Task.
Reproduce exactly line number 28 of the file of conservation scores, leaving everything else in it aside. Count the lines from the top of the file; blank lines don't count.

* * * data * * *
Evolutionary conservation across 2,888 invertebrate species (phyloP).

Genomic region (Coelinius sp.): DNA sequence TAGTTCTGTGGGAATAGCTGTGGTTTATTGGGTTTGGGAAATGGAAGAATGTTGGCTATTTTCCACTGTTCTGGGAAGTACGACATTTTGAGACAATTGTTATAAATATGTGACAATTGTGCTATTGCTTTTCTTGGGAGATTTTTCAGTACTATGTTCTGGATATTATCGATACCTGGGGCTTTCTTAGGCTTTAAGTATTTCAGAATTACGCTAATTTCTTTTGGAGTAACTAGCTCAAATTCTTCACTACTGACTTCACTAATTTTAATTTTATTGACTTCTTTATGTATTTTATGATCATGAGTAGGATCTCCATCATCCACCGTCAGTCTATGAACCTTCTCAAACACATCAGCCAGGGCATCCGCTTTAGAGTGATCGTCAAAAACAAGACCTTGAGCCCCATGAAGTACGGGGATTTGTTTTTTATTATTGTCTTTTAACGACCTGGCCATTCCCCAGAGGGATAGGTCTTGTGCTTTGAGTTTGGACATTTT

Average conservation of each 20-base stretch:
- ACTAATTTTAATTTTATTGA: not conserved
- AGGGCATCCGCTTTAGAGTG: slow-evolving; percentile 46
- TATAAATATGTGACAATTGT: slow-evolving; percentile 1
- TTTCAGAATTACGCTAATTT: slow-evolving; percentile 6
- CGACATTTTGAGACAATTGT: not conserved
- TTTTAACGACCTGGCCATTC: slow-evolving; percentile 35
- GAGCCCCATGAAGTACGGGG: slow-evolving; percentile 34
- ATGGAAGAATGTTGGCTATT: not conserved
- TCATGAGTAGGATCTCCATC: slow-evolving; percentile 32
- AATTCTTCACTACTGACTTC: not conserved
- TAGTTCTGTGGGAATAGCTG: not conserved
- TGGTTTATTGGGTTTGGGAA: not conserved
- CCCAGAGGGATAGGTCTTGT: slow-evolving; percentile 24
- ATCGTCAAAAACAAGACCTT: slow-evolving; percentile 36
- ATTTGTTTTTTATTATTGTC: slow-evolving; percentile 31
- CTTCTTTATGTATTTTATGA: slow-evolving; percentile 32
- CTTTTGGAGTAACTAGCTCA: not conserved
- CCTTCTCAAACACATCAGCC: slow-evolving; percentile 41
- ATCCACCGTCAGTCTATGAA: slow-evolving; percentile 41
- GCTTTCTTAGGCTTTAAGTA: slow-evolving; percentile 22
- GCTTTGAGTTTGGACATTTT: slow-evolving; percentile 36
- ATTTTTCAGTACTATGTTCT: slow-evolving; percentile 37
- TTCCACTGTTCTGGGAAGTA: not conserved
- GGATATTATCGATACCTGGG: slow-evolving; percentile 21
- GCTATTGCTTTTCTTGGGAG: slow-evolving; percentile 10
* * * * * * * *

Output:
- GCTATTGCTTTTCTTGGGAG: slow-evolving; percentile 10